Arlington Million & International Festival of Racing Barn Notes (8/22/10)
Contact: Graham Ross
In today's notes:
JOCKEY MICHAEL BAZE LEADS ARLINGTON STANDINGS AFTER 5-WIN DAY
Jockey Michael Baze, riding at Arlington Park for the first time this summer, surged to the front in the local standings following five trips to the winner’s circle during Saturday’s showcased Arlington Million Day.
Defending Arlington jockey champion Junior Alvarado, who won Saturday’s Grade I Beverly D. Stakes aboard Richard Duchossois’ Éclair de Lune, dropped two wins behind Baze entering Sunday’s nine-race program following the new leader’s quintet – the first such accomplishment by any jockey at Arlington this season.
Baze, 23, born in Renton, Washington, was based on the Southern California circuit before switching his tack to Arlington this summer. He won Saturday’s opener aboard Greg Besinger’s Summer Upcountry for trainer Wayne Catalano, the third on Frank Calabrese’s Prairie Fever for conditioner Ron Faucheux, the fifth astride Calabrese’s Gaelic Storm for trainer Nick Canani, the $60,000 Hatoof Stakes on Steve Maril, Mike Porcaro and Brinker Hill Farm’s Silent Candy for trainer Andy Hansen, and the finale aboard Ken and Sarah Ramsey’s Kitten Love to give Catalano a training double.
EUROPEAN INVADERS FOR INTERNATIONAL FESTIVAL ALL WELL SUNDAY
HRH Princess Haya of Jordan’s Irish-bred Debussy, half-length hero of Saturday’s Arlington Million XXVIII, was placidly grazing outside Arlington Park’s International Barn Sunday morning following his upset victory in the centerpiece event of the Chicago Thoroughbred racing season.
“He’s enjoying himself right now,” said Scottish-born exercise rider Sally Mitchelhill speaking from the other end of the shank. “He came out of the race very well.”
A short distance away, Shadwell Stable’s Tazeez, who finished third in the Million after making much of the pace, grazed under the watchful eye of exercise rider Barry Savage. “He’s doing fine this morning,” Savage said.
John Gosden, trainer of both Debussy and Tazeez, returned to England Saturday night while the Million’s first and third place finisher – as well as the rest of the European equine entourage – have their return charter scheduled for Monday.
On the other side of the International Barn, trainer Luca Cumani’s head traveling lad Charlie Henson reported that the Irish-bred Summit Surge, fifth in Saturday’s Million, came out of his race without problems.
“The horse is fine, he just didn’t like the ground,” said Henson. “He was running well but he couldn’t really dig in. All week long we were hoping for firmer ground, but it just didn’t work out for us this time.”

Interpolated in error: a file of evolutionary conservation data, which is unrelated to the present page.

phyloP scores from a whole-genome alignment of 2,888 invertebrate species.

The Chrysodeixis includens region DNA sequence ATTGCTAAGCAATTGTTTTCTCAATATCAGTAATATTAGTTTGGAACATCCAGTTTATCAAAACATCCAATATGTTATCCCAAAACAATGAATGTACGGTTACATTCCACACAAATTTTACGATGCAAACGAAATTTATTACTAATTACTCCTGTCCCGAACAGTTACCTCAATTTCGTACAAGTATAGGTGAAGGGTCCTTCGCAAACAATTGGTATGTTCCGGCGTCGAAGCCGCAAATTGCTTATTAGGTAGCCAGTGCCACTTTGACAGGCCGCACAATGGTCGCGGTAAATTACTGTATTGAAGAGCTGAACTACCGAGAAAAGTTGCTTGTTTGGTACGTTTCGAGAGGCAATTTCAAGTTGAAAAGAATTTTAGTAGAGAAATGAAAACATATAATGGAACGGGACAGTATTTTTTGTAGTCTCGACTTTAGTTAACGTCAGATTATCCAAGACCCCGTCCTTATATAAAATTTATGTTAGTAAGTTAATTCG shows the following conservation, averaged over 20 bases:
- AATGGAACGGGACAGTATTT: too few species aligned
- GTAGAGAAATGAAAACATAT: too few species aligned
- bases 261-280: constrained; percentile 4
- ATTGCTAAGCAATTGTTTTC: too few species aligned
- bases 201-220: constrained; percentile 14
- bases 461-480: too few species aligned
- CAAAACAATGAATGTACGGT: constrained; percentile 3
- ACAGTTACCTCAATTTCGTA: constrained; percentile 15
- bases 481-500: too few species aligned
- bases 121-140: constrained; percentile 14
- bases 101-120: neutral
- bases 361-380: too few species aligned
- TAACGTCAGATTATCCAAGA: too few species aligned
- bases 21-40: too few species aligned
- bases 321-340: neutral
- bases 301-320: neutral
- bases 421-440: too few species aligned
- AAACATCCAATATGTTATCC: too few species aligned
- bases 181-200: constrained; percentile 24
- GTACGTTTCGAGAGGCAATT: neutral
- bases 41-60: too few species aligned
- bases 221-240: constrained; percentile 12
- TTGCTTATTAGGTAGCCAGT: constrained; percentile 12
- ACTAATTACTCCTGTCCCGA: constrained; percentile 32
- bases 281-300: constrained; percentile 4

PACHATTACK CONNECTIONS REVIEW REPLAYS OF AWKWARD START
Owner Michael Deegan, trainer Gerard Butler and their wives visited Arlington’s television department Sunday morning to study replays from all angles of Pachattack’s troubled start in Saturday’s Grade I Beverly D.
“She dwelt big-time,” said Butler, who spent a number of years in North America as an assistant to Hall of Fame trainer Wayne Lukas. “Then the rider (Kieren Fallon) rushed her to get her into contention early. I wish he’d just accepted it (the bad start) and let her pick up the others on her own.
“I don’t know what will be next for us,” Butler added, “but we’ll probably take a look at the (Grade I) E. P. Taylor Stakes at Woodbine (Oct. 16).”
GENERAL QUARTERS LEAVES TOM MCCARTHY LOOKING FOR ANSWERS
Owner-trainer Tom McCarthy of the Million’s seventh-place finisher General Quarters was still scratching his head after 8 o’clock Saturday night outside his horse’s stall in Barn 9A.
“I still don’t know what happened,” said McCarthy. “He just quit. He moved up to second turning for home and James (jockey Graham) told me he thought he was going to win it because he was sitting on a lapful of horse. Then he just stopped. I thought he might have flipped his palate but that wasn’t it. We scoped him and couldn’t find a thing. I just finished doing up his legs and they were cold. At this point, everything looks clear except my mind.”
JUST AS WELL SUFFERED CUTS BEHIND
Owner-trainer Jonathan Sheppard of the Million’s eighth-place runner Just as Well reported that his 7-year-old second choice in the wagering suffered extensive cuts on both hind legs and was very sore Sunday morning.
“It happened during the race,” Sheppard said. “Those European jockeys ride too rough. I say that even though I’m European myself.”
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